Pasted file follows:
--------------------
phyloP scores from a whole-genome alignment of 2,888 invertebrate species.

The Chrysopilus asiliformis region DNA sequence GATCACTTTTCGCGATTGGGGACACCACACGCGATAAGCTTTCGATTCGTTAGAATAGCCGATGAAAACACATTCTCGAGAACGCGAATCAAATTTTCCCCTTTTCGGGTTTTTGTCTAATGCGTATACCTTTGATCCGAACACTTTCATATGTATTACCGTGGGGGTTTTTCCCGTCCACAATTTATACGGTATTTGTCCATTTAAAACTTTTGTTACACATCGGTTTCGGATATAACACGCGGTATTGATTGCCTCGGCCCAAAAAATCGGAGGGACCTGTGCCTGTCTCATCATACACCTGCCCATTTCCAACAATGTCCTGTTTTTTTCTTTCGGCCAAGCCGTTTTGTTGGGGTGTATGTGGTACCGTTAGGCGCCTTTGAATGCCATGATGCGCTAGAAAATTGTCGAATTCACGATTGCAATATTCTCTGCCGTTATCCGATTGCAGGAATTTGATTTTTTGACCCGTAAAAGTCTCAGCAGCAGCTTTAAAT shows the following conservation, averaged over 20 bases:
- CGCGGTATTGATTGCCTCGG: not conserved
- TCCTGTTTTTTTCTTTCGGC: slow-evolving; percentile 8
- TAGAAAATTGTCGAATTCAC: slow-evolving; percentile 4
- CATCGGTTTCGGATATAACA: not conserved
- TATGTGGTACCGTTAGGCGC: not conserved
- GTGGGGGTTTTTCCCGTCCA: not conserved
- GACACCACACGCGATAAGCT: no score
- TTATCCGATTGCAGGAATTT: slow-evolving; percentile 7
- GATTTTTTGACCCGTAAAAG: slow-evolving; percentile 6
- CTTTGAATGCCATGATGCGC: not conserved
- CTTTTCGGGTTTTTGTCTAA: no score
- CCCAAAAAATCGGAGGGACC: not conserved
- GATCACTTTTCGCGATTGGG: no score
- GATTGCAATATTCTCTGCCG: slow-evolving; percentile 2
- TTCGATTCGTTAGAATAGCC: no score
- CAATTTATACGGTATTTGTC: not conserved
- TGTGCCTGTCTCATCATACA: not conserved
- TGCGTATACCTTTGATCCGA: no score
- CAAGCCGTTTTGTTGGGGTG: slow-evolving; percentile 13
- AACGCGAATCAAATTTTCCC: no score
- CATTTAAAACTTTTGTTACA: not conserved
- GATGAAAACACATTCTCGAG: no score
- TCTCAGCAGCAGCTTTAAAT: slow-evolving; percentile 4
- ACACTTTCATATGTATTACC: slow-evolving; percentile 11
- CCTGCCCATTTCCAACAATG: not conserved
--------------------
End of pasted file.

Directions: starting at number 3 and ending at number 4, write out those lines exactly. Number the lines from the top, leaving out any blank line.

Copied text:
- CGCGGTATTGATTGCCTCGG: not conserved
- TCCTGTTTTTTTCTTTCGGC: slow-evolving; percentile 8